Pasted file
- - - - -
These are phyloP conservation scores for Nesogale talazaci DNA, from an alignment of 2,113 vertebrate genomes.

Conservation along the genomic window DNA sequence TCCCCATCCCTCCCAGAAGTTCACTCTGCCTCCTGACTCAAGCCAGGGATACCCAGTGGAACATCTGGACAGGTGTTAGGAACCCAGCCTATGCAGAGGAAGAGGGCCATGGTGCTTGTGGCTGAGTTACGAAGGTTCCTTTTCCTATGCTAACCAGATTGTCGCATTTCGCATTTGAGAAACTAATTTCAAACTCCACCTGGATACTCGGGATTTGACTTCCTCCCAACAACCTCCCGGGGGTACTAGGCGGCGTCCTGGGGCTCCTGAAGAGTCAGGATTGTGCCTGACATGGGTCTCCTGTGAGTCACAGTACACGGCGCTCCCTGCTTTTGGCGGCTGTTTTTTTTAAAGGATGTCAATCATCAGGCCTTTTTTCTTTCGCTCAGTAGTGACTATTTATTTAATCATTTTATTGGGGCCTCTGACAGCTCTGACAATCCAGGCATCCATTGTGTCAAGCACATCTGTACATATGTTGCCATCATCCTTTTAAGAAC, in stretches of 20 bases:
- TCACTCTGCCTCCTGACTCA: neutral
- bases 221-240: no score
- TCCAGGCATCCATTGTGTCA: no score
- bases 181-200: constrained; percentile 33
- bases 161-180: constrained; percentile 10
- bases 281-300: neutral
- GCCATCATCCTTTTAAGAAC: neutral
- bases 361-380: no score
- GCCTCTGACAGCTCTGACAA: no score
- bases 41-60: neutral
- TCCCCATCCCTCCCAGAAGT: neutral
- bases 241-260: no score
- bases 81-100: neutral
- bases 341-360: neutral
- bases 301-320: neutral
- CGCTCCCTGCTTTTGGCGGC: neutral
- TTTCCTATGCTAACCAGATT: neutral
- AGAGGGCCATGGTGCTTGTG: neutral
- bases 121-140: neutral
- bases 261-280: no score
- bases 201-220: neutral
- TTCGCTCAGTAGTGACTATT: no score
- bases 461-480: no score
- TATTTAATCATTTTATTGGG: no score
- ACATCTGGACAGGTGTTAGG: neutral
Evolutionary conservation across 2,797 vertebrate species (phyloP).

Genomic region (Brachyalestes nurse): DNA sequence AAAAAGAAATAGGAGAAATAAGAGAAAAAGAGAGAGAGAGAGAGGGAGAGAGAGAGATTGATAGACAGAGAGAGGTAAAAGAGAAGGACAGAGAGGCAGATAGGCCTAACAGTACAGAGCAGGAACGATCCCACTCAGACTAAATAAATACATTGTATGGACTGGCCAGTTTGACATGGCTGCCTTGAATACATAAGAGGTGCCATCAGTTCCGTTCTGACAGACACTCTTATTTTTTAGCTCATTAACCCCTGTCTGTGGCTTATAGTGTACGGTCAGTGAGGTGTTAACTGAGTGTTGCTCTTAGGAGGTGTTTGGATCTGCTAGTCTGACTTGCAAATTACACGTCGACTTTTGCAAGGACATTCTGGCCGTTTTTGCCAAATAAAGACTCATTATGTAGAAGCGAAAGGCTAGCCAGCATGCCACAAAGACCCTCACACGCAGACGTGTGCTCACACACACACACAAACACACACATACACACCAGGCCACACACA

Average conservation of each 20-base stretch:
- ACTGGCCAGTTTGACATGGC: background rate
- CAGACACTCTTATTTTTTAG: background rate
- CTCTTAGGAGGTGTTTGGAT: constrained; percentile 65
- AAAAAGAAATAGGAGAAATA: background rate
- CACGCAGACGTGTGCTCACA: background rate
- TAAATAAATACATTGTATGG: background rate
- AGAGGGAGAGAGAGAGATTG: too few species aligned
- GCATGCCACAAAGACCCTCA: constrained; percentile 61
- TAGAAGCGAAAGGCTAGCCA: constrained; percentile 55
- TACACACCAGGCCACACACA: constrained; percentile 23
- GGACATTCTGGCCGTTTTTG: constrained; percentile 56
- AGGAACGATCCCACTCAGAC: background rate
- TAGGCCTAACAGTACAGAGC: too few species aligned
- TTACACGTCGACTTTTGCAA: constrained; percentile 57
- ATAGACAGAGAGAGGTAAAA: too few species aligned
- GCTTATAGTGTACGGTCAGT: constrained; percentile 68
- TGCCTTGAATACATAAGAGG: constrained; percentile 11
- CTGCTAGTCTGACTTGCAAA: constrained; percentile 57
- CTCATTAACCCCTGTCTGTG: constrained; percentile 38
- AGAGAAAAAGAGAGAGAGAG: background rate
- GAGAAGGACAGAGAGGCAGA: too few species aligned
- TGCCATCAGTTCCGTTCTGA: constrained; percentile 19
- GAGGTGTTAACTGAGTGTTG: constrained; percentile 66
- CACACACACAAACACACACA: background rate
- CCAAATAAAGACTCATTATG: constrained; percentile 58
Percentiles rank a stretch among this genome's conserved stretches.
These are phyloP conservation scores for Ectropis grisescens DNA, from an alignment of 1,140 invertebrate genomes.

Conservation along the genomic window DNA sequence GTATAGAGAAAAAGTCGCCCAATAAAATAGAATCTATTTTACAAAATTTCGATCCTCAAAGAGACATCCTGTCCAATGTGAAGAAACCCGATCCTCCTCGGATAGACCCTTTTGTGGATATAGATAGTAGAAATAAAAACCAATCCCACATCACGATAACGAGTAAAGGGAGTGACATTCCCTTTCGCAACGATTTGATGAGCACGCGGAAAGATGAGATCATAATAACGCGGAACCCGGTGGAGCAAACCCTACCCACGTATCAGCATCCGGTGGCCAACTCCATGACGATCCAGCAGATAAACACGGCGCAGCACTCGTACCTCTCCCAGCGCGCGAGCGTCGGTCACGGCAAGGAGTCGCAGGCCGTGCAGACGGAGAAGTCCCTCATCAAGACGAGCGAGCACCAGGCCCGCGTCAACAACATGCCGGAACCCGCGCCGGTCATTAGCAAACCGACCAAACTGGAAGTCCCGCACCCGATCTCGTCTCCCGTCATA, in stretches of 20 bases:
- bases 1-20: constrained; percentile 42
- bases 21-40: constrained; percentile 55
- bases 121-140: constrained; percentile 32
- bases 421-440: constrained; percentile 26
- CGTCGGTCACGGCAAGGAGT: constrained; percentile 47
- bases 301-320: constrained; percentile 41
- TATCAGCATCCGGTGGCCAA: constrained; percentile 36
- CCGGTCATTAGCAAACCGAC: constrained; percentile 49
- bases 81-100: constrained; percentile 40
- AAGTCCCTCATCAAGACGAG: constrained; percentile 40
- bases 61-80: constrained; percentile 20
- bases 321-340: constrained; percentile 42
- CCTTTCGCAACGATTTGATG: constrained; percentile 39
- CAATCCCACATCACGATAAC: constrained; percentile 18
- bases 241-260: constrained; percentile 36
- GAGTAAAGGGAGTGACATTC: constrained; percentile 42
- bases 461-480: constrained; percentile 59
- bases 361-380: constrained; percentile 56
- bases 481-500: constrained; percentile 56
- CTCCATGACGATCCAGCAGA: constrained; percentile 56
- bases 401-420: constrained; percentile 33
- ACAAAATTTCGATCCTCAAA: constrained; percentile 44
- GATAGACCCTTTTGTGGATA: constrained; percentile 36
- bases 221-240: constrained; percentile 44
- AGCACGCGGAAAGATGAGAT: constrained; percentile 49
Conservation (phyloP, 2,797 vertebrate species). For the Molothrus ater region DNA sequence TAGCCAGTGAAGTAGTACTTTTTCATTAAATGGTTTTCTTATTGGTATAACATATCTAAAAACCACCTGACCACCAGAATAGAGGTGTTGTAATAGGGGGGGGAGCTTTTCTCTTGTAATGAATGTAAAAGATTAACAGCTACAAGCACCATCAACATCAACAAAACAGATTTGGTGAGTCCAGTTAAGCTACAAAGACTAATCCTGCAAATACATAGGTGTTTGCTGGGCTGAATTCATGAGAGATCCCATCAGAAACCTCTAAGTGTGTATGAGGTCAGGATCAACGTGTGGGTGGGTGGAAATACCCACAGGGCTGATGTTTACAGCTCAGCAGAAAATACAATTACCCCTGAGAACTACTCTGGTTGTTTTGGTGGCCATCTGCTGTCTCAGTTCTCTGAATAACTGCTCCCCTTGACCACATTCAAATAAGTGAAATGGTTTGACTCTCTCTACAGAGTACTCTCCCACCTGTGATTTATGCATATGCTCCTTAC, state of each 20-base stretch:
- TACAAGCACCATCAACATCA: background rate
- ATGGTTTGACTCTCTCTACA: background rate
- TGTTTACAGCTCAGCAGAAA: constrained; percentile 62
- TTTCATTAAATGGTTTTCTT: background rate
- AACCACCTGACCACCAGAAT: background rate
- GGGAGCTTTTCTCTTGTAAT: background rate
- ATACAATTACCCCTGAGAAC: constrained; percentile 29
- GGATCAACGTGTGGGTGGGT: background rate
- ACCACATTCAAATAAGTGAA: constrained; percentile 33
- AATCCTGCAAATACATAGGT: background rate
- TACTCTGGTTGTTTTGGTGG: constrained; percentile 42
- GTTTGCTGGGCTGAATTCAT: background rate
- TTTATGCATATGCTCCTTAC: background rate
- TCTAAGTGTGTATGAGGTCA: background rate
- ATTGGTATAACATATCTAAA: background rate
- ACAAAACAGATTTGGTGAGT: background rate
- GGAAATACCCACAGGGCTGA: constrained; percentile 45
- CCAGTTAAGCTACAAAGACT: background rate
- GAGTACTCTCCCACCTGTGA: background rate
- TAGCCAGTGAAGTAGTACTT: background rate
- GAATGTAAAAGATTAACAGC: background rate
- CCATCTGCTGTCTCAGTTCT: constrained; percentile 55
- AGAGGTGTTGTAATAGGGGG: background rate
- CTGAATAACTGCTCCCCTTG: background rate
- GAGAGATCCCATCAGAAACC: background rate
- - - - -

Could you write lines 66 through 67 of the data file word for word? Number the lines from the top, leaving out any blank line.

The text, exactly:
- CCGGTCATTAGCAAACCGAC: constrained; percentile 49
- bases 81-100: constrained; percentile 40